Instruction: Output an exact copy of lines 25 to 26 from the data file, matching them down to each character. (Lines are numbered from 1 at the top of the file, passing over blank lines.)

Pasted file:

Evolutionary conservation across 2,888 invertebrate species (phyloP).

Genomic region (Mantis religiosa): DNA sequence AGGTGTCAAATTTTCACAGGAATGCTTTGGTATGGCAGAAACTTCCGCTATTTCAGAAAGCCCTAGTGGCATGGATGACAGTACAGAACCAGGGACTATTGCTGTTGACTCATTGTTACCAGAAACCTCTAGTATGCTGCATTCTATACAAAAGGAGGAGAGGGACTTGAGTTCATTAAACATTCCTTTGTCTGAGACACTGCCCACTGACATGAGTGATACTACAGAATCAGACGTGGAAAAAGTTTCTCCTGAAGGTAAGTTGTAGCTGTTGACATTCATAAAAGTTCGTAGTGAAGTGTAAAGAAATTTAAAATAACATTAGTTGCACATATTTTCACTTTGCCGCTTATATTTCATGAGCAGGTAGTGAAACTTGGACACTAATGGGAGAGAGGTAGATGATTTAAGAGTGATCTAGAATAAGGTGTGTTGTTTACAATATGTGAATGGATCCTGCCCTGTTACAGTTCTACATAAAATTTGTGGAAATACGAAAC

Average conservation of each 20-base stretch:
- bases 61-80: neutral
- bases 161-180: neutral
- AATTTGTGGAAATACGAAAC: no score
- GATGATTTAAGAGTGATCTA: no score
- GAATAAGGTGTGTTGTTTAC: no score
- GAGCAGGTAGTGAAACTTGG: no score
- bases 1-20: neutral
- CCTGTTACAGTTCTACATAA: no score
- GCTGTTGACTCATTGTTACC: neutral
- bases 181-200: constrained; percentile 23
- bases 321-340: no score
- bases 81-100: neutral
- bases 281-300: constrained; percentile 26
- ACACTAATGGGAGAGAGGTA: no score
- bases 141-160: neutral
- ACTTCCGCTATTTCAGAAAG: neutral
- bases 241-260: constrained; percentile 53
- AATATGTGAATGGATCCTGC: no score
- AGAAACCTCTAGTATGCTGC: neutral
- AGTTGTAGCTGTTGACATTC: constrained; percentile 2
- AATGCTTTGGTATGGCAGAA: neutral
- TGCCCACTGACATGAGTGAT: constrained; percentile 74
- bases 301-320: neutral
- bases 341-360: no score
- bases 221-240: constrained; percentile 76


- TGCCCACTGACATGAGTGAT: constrained; percentile 74
- bases 301-320: neutral